Additional incentives

There are additional incentives for investors that are not conditional on an investment in a start-up. These include regulation of the tax treatment of remuneration derived from the management of private equity entities, which are known as "carried interest".

The carried interest obtained by directors or employees of certain types of entities and closed-end mutual funds or their managers will be taxed as employment income but will be included in the PIT base with a 50% reduction – however, this is subject to compliance with certain requirements - and will therefore be subject to taxation at an effective rate of approximately 23-27% (depending on the Autonomous Community of residence).

Tax on inbounds improved

There are also improvements to the special tax regime for inbounds in Spain (which are applicable for 2023 onwards).

Individuals who transfer their tax residency to Spain may opt to apply for a special tax regime, subject to certain conditions. This regime allows individuals who become tax residents in Spain to be taxed for the worldwide employment income since their arrival in Spain at a fixed 24% rate for the first €600,000 and at a fixed 47% rate over any income in excess of this amount. This is instead of being taxed as ordinary tax residents in Spain, who are taxed on their worldwide income from work according to a progressive scale of rates from 18% to 53%. The applicable tax rates differ from one Spanish region to another.

From 2023 onwards, the reasons for moving to Spain that entitle an individual to apply the special tax regime have become more flexible. An individual who has not been a Spanish tax resident during the five tax years before moving to Spain (previously ten years) may be able to apply this special tax status.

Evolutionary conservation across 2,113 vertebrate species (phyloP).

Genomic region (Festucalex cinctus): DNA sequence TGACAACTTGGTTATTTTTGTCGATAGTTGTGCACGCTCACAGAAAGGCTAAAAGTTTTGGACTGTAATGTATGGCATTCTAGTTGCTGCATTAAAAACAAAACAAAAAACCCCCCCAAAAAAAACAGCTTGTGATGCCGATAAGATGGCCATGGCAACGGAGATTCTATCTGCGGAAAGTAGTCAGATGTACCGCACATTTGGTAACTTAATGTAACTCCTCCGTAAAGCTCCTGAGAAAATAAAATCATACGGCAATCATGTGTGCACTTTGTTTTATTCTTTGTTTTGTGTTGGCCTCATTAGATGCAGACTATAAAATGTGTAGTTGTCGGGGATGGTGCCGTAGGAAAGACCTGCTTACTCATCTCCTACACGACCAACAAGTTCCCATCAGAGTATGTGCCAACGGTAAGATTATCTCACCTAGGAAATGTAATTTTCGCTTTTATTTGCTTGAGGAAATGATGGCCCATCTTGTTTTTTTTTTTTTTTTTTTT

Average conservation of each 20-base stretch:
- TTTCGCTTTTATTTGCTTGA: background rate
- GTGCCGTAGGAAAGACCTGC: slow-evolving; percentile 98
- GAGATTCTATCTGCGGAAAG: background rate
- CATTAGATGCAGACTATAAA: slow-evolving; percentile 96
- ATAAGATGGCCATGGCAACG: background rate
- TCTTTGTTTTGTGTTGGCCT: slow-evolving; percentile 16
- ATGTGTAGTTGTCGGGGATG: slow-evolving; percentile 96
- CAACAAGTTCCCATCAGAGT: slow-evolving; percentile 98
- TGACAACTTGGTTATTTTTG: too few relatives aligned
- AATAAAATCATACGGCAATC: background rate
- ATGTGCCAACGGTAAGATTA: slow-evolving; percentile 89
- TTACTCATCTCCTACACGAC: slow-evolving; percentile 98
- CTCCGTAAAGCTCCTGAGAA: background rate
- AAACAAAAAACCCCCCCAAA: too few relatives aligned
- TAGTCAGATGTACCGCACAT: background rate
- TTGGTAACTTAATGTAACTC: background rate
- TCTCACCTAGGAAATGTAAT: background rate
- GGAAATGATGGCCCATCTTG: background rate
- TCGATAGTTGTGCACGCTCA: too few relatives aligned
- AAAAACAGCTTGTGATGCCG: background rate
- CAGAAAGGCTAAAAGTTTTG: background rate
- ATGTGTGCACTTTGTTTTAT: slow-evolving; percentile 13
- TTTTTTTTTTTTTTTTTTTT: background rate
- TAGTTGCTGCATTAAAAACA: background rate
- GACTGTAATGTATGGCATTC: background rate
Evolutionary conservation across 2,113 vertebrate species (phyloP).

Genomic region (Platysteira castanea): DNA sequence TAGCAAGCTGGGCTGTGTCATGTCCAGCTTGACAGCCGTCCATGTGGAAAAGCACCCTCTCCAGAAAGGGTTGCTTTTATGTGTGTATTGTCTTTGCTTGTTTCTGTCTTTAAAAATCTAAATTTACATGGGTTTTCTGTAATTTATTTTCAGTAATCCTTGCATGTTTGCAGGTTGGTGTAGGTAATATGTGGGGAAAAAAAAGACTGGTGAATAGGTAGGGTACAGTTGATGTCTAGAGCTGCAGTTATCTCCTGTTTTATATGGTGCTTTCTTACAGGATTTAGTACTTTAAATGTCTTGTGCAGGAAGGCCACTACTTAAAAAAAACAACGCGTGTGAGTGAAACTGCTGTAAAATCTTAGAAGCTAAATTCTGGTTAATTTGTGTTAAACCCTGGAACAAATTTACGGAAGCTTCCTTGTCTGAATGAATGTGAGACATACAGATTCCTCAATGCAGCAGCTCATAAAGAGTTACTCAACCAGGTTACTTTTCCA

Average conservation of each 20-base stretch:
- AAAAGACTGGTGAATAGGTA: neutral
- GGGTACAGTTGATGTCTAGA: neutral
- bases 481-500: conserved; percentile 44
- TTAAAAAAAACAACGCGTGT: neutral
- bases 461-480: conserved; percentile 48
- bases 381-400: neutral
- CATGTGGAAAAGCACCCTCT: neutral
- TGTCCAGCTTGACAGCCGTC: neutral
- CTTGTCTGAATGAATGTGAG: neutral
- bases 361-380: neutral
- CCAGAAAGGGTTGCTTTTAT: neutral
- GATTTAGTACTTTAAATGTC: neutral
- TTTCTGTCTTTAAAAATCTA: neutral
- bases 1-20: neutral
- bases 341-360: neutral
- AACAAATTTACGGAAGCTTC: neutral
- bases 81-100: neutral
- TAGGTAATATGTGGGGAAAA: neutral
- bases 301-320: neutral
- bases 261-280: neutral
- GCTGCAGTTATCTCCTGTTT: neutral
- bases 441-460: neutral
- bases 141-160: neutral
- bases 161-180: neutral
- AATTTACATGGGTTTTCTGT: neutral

Furthermore, in addition to the requirement of having been moved to Spain due to a local hire in Spain or an employer relocating an employee to Spain, new circumstances that entitle the individual to apply for the special tax regime have been added.

The application of the regime would be also applicable to individuals that move to Spain to work remotely, or "digital nomads", for a foreign company and provide their services remotely through the exclusive use of computer and telecommunication systems and resources. It is required that this type of employee has a visa for international remote working.

Directors of emerging companies may also apply the special tax regime, irrespective of their percentage shareholding in the entity's share capital. However, if the company is considered a passive entity, the shareholding should not exceed 25% of the company's capital stock.

A new category for entrepreneurs and highly qualified professionals also applies.

Spouses and children under 25 years of age (with no age limit if a child has a disability) can also benefit from the special taxpayer scheme provided certain requirements are met.

Please get in touch with your usual Osborne Clarke contact or one of the experts below if you have any queries or would like to discuss further.

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* This article is current as of the date of its publication and does not necessarily reflect the present state of the law or relevant regulation.